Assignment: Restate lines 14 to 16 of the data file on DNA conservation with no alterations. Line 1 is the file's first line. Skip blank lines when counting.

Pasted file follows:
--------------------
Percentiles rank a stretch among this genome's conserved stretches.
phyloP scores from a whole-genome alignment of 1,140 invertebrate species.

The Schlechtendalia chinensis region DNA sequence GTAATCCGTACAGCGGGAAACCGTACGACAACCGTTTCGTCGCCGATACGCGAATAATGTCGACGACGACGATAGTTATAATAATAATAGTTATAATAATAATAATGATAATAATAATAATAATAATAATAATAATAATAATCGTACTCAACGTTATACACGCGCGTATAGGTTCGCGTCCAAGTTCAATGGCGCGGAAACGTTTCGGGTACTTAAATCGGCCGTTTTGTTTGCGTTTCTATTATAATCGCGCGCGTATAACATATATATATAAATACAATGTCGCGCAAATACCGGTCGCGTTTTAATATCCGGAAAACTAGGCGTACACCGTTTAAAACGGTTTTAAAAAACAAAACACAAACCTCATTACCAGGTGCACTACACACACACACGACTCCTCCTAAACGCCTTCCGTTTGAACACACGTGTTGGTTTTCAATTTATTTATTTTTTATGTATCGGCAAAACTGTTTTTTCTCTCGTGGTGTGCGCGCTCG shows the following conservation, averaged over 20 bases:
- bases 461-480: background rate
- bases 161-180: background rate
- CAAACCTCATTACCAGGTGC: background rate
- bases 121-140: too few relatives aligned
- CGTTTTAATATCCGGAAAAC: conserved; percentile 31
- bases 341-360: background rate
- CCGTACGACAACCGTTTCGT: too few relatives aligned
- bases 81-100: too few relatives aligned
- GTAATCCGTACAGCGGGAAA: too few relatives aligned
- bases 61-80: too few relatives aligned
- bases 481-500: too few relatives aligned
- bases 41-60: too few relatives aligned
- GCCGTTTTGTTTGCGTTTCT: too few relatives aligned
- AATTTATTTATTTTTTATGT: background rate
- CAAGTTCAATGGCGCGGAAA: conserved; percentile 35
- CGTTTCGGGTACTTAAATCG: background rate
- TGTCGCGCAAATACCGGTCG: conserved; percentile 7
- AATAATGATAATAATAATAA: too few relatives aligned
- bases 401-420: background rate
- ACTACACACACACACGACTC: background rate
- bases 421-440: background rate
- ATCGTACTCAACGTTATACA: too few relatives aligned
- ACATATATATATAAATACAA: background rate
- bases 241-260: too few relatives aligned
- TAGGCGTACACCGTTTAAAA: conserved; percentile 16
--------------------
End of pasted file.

- bases 481-500: too few relatives aligned
- bases 41-60: too few relatives aligned
- GCCGTTTTGTTTGCGTTTCT: too few relatives aligned